Activating and connecting the Dunwoody community is of critical importance to the Dunwoody Parks and Recreation department. Our goal is to develop and maintain superior parks, trail networks, green space and playgrounds which help elevate the overall quality of life for residents.

Brent Walker, director of the Dunwoody Parks and Recreation Department.

From the city’s array of multi-use trails and sidewalks to its parks and open green space, Dunwoody offers a number of options for an active and healthy lifestyle.

Since its incorporation, the city has added three miles of multi-use trails, 11 miles of sidewalks and 13 miles of bike lanes. The city is using newly created trails to connect neighborhoods and parks, impacting quality of life, as well as home and business values, for many years to come.

Trails help link areas of the city to improve connectivity and convenience and potentially relieve congestion and traffic. Many new families and young professionals are drawn to Dunwoody because of the city’s convenient accessibility and amenities, including its expanding network of trails.

An illustration of possible trails from a 2015 Perimeter Community Improvement Districts study. (Special)

The current public passion for trails has not always been as strong as it is today. Approximately six years ago, the idea of a proposed “greenway” along Georgia Power Co.’s high-voltage transmission line right of way was rather expediently removed from transportation plans due to public opposition.

And when the current Brook Run Park multi-use trail was approved and being constructed, groups of residents opposed its creation and even took the city to court to try and stop the trail’s construction.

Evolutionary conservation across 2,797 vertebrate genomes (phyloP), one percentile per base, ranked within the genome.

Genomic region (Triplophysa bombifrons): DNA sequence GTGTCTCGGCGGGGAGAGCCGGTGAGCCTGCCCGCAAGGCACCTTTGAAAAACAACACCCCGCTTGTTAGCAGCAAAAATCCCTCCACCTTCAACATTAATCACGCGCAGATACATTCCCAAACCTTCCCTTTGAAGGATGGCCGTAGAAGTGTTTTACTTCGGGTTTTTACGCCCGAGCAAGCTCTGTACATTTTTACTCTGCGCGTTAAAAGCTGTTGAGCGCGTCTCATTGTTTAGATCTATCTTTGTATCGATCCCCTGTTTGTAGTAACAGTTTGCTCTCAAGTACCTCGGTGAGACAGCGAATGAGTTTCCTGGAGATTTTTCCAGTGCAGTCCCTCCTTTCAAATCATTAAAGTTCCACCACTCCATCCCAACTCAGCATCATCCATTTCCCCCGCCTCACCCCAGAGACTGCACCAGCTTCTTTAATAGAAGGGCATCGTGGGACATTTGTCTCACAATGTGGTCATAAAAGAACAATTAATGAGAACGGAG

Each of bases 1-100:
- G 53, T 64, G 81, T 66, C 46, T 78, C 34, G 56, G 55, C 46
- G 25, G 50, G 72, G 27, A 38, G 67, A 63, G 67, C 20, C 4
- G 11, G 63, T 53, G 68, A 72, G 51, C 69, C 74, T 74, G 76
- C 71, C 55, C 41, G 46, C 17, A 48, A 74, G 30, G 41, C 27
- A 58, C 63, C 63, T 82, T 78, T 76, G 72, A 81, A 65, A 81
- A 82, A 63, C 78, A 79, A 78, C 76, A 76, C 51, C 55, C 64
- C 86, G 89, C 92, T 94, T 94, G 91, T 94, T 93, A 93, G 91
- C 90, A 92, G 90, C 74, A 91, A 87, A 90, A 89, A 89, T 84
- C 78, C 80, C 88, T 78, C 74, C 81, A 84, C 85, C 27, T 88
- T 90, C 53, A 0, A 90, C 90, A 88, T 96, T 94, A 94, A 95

But something unique and energizing occurred through these incidents. A gradual community acceptance of the trail’s existence was followed by a measured use of the multi-use trail. Today there exists an enthusiastic demand for additional trails and future trail connections.

Residents now express a desire to take a short walk from their tree-lined neighborhood to local stores or restaurants. There’s a growing movement towards active exercise and non-motorized transportation to nearby conveniences, a craving which either did not exist prior or was just undeveloped.

A multi-use trail between Dunwoody’s Brook Run and Pernoshal parks. (John Ruch)

Trails are important amenities for travelers and visitors as well. According to the Dunwoody Convention and Visitors Bureau (CVB), a number of local hotel general managers say guests often request directions to or information on nearby trails for exercise and enjoyment. A 2015 research study conducted by the CVB documented feedback from visitors to Dunwoody who stated the need for parks and trails accessible by their hotel for walking, jogging, or enjoying nature.

This desire for trails echoes the input Dunwoody citizens shared through the Parks Master Plan Update survey conducted in 2016.